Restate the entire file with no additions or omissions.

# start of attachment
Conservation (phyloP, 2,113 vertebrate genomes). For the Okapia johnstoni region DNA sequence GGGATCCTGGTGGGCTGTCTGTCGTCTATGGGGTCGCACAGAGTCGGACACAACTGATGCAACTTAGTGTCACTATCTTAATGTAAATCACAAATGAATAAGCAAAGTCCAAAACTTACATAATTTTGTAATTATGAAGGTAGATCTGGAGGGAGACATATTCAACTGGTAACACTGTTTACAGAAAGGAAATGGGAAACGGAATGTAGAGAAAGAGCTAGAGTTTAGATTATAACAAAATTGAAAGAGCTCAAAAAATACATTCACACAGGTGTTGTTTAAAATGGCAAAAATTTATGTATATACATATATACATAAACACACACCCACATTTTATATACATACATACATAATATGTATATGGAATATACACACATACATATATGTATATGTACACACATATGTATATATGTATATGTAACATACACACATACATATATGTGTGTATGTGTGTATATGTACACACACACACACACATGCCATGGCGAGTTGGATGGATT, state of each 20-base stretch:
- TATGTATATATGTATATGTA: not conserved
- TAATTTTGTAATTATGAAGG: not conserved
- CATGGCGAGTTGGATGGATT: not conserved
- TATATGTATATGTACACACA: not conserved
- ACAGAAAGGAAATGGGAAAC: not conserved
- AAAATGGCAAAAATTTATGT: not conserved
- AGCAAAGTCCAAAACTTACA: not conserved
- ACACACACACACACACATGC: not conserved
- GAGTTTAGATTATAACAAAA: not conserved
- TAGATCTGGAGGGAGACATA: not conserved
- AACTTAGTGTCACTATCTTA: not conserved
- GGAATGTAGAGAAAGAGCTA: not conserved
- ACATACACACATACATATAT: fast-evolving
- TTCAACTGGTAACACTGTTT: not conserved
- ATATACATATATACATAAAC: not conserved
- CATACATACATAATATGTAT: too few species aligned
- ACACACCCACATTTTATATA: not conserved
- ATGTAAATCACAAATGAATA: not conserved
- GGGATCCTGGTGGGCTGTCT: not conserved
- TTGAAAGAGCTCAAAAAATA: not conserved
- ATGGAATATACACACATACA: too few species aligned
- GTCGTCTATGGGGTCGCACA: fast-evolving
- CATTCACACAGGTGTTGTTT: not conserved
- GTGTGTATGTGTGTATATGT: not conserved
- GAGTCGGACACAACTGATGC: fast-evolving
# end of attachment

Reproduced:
Conservation (phyloP, 2,113 vertebrate genomes). For the Okapia johnstoni region DNA sequence GGGATCCTGGTGGGCTGTCTGTCGTCTATGGGGTCGCACAGAGTCGGACACAACTGATGCAACTTAGTGTCACTATCTTAATGTAAATCACAAATGAATAAGCAAAGTCCAAAACTTACATAATTTTGTAATTATGAAGGTAGATCTGGAGGGAGACATATTCAACTGGTAACACTGTTTACAGAAAGGAAATGGGAAACGGAATGTAGAGAAAGAGCTAGAGTTTAGATTATAACAAAATTGAAAGAGCTCAAAAAATACATTCACACAGGTGTTGTTTAAAATGGCAAAAATTTATGTATATACATATATACATAAACACACACCCACATTTTATATACATACATACATAATATGTATATGGAATATACACACATACATATATGTATATGTACACACATATGTATATATGTATATGTAACATACACACATACATATATGTGTGTATGTGTGTATATGTACACACACACACACACATGCCATGGCGAGTTGGATGGATT, state of each 20-base stretch:
- TATGTATATATGTATATGTA: not conserved
- TAATTTTGTAATTATGAAGG: not conserved
- CATGGCGAGTTGGATGGATT: not conserved
- TATATGTATATGTACACACA: not conserved
- ACAGAAAGGAAATGGGAAAC: not conserved
- AAAATGGCAAAAATTTATGT: not conserved
- AGCAAAGTCCAAAACTTACA: not conserved
- ACACACACACACACACATGC: not conserved
- GAGTTTAGATTATAACAAAA: not conserved
- TAGATCTGGAGGGAGACATA: not conserved
- AACTTAGTGTCACTATCTTA: not conserved
- GGAATGTAGAGAAAGAGCTA: not conserved
- ACATACACACATACATATAT: fast-evolving
- TTCAACTGGTAACACTGTTT: not conserved
- ATATACATATATACATAAAC: not conserved
- CATACATACATAATATGTAT: too few species aligned
- ACACACCCACATTTTATATA: not conserved
- ATGTAAATCACAAATGAATA: not conserved
- GGGATCCTGGTGGGCTGTCT: not conserved
- TTGAAAGAGCTCAAAAAATA: not conserved
- ATGGAATATACACACATACA: too few species aligned
- GTCGTCTATGGGGTCGCACA: fast-evolving
- CATTCACACAGGTGTTGTTT: not conserved
- GTGTGTATGTGTGTATATGT: not conserved
- GAGTCGGACACAACTGATGC: fast-evolving